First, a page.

Wagga residents react to Riverina MP's apology

Wagga’s same-sex marriage advocates say the Riverina MP’s apology “doesn’t change anything”. 

Pain remains: Rainbow Riverina member Sarah Adcock says she takes the Riverina MP's apology at face value but it didn't take away the hurt his homophobic words caused more than 30 years ago.

Pain remains: Rainbow Riverina member Sarah Adcock says she takes the Riverina MP's apology at face value but it didn't take away the hurt his homophobic words caused more than 30 years ago.

It follows the homophobic column Michael McCormack wrote and published when he was the editor of The Daily Advertiser in 1993.

The Australian Bureau of Statistics minister last week apologised “wholeheartedly for the comments” and said he had “changed quite significantly”. 

But Rainbow Riverina member Sarah Adcock said it didn’t fix the hurt that was inflicted on gay and lesbian couples at the time. 

“I’m taking it at face value,” Ms Adcock said. “But it doesn’t take away the legacy of that hurt.” 

The Wagga-based contemporary jeweller said she was sure many Riverina residents wanted to “throw the apology in his face”. 

It comes ahead of the Coalition’s proposed postal vote that will determine if same-sex couples can legally marry. 

Residents who are not registered with the Australian Electoral Commission have two weeks to do so, before the poll is sent out.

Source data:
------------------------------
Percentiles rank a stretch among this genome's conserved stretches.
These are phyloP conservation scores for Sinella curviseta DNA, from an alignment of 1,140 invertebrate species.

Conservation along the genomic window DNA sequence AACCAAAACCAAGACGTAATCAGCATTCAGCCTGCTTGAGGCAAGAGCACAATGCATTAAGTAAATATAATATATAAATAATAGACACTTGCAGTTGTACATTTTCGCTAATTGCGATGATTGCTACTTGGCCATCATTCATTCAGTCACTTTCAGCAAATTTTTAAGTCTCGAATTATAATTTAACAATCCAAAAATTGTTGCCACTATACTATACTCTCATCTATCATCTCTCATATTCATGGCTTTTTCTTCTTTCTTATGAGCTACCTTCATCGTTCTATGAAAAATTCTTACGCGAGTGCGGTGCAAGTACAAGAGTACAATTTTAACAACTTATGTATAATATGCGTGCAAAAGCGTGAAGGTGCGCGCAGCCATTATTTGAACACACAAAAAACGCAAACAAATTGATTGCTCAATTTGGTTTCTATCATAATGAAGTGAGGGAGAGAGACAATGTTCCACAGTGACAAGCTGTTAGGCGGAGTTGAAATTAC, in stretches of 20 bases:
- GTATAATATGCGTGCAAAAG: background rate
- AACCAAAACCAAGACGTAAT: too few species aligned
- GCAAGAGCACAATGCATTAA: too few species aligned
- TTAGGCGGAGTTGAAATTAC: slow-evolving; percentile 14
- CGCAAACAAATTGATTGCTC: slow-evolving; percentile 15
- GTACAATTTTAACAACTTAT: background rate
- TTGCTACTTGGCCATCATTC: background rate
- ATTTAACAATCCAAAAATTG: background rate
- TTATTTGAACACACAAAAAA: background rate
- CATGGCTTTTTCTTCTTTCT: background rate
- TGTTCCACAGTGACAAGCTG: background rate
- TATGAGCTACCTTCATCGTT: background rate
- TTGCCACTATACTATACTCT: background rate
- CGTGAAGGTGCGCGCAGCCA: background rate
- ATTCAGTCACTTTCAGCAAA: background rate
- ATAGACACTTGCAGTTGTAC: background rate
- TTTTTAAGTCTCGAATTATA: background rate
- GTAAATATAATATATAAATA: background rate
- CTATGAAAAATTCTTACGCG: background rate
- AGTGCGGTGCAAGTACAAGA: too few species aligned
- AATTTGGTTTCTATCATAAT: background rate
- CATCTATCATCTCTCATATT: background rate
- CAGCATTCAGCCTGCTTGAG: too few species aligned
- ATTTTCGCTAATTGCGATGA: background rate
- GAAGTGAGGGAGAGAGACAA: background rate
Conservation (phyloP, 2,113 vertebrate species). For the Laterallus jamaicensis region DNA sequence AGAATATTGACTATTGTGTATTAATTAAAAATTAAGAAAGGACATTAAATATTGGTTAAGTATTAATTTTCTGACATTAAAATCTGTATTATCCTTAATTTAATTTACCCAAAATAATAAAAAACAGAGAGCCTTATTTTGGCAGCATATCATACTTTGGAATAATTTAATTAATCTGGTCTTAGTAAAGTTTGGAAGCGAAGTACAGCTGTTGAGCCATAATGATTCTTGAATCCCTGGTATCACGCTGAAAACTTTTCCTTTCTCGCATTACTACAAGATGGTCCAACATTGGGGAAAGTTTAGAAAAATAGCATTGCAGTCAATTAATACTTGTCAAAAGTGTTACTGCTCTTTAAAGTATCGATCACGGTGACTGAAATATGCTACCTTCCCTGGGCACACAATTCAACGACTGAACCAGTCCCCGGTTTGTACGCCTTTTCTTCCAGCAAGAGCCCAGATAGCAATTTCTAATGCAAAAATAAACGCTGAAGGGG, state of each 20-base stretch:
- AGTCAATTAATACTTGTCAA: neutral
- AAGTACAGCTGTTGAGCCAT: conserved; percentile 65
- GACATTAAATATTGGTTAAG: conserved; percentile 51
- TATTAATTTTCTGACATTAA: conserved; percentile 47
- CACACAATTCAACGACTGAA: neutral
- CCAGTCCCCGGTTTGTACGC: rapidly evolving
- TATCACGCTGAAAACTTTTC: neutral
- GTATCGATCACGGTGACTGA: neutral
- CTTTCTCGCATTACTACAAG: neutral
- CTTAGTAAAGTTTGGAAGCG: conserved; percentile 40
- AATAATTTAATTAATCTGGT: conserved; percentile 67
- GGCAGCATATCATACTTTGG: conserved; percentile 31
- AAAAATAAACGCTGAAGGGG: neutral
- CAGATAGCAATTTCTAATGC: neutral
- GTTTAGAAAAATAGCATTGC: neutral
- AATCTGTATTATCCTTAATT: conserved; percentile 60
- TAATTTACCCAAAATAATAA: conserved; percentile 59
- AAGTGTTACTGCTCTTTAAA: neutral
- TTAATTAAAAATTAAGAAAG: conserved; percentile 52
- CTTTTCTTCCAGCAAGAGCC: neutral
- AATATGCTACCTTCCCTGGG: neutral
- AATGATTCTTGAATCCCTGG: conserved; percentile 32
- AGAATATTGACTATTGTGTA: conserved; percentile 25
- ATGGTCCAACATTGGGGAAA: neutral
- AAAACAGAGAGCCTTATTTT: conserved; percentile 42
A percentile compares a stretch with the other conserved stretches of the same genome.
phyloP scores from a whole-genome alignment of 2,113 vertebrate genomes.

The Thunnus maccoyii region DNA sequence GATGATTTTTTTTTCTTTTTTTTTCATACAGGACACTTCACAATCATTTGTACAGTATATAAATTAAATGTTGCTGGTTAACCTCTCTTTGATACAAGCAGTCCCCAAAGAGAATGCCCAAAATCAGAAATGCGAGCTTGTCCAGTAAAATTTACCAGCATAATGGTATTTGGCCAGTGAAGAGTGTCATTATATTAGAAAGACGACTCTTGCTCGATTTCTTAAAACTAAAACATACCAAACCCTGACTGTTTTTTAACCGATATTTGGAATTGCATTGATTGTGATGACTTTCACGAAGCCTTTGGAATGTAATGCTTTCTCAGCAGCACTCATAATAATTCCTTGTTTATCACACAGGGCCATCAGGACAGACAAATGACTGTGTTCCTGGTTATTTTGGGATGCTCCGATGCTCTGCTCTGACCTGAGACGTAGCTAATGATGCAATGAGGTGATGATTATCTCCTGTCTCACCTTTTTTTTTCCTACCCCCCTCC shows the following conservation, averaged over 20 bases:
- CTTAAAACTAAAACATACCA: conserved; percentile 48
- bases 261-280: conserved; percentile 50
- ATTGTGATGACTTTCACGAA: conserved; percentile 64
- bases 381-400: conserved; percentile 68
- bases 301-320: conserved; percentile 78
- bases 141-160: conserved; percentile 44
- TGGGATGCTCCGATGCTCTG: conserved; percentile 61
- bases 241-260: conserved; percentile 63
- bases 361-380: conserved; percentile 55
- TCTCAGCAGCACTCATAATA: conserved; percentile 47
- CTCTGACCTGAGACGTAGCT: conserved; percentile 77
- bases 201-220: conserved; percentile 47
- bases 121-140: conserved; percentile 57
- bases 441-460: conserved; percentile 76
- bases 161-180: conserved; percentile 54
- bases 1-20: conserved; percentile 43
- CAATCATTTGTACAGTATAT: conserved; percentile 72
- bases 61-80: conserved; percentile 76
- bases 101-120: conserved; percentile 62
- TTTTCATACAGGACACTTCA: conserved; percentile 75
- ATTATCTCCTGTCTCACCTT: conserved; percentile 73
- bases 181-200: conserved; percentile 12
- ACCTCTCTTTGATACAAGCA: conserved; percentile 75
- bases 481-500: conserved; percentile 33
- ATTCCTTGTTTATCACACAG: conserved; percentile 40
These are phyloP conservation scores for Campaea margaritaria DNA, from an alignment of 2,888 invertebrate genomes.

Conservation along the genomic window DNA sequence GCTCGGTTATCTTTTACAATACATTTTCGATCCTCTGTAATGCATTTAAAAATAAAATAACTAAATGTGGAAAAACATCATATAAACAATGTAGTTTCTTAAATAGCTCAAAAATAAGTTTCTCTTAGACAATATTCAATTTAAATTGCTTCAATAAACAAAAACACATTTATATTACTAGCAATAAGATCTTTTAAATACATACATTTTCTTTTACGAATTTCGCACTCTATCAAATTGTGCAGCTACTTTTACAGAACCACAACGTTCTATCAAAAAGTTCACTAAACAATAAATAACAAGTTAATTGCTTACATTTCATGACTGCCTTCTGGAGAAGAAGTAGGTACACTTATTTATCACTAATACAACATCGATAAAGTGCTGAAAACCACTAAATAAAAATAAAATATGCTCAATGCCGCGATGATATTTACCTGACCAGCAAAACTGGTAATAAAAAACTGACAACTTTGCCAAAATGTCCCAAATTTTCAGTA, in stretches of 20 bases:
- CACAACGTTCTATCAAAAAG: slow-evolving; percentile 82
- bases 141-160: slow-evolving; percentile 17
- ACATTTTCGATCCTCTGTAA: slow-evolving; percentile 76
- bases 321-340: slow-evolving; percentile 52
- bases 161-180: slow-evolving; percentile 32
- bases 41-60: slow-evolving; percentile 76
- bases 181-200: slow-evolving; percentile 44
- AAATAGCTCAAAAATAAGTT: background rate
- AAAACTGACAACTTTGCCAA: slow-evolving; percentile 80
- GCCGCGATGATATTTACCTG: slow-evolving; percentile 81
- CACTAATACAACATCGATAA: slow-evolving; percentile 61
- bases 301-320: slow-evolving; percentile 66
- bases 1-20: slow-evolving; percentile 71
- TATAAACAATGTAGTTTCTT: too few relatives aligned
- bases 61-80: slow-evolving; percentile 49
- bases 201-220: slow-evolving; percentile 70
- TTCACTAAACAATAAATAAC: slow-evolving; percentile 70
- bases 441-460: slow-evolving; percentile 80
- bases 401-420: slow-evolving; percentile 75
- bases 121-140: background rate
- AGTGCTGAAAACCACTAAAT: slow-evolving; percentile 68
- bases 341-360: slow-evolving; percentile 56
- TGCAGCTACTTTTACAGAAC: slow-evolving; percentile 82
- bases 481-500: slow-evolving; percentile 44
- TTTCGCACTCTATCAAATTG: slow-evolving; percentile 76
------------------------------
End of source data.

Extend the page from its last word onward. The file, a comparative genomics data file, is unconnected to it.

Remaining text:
“The postal opinion poll is the perfect storm,” Ms Adcock said. 

“It’s a poorly managed process from the get go.”

She said Mr McCormack would oversee the ABS-run plebiscite, which would also be voluntary and unbinding.

“A stupid poll is being managed badly by people who don’t have a positive legacy in this space,” Ms Adcock said. 

“(Mr McCormack) has this in his background.”

She said “sorry” didn’t take back his words – demonising homosexuality – and would not change the pain they inflicted.

Wagga peace activist Ray Goodlass said the apology may be genuine, but the sincerity of the apology would come from action, not words. 

“A lot of people are still upset,” Mr Goodlass said.

“An apology doesn’t put all that back together.”

The Riverina Greens secretary said Mr McCormack’s vote in parliament would be “a clear signal the apology was genuine”.

“You can never tell how much damage the original statement did,” he said.  

“But at least a vote in favour means he means it.”

Mr McCormack, who was attending to ministerial duties in Western Australia on Saturday, said he would not comment any further. 

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